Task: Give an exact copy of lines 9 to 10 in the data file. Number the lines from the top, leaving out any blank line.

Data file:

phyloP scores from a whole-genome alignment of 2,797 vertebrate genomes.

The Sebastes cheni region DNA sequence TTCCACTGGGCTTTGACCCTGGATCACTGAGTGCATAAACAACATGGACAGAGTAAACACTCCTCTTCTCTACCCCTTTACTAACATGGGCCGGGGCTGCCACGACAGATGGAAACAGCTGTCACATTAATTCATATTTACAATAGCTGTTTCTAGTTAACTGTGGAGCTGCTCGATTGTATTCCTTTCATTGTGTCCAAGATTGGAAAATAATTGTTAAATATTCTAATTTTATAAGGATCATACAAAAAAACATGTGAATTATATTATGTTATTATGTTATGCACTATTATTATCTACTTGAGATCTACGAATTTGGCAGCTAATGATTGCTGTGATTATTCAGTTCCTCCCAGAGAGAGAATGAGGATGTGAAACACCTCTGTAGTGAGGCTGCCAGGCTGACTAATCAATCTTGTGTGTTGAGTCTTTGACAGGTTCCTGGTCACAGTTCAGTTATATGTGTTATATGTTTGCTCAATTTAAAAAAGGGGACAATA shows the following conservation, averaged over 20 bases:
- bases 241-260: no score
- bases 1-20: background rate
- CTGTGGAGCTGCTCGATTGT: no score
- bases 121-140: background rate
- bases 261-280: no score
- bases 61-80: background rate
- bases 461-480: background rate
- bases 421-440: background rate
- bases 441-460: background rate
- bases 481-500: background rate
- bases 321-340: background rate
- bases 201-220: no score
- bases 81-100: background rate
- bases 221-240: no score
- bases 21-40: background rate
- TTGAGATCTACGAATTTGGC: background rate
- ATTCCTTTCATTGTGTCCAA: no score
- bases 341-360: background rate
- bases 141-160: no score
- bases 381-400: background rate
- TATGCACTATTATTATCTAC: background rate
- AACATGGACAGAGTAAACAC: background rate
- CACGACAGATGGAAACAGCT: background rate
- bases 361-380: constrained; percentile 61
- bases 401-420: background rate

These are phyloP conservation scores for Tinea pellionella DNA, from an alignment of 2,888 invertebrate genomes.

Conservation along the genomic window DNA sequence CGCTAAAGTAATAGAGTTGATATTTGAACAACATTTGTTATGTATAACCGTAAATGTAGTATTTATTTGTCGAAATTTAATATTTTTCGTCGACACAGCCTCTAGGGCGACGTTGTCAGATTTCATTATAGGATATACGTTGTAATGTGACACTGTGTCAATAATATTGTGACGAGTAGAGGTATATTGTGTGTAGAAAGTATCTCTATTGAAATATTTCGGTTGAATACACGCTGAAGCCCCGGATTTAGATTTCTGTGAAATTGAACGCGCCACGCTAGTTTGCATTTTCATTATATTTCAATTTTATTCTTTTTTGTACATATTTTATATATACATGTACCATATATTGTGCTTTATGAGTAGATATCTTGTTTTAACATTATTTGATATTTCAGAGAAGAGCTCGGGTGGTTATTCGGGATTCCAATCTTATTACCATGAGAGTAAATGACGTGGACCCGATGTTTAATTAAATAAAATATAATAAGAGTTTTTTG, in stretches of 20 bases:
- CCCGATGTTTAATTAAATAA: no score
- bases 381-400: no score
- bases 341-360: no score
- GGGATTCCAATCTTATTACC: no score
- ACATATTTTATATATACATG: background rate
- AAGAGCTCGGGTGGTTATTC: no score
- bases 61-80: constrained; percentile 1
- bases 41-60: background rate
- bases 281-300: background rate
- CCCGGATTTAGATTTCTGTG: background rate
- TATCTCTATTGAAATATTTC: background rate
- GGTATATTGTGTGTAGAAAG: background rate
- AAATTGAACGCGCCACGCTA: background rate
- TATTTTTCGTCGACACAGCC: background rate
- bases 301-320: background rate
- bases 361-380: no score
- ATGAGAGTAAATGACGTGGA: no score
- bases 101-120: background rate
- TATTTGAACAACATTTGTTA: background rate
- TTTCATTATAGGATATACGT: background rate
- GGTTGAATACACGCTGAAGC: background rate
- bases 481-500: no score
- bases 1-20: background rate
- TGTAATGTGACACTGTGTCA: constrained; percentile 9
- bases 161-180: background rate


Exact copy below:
- bases 461-480: background rate
- bases 421-440: background rate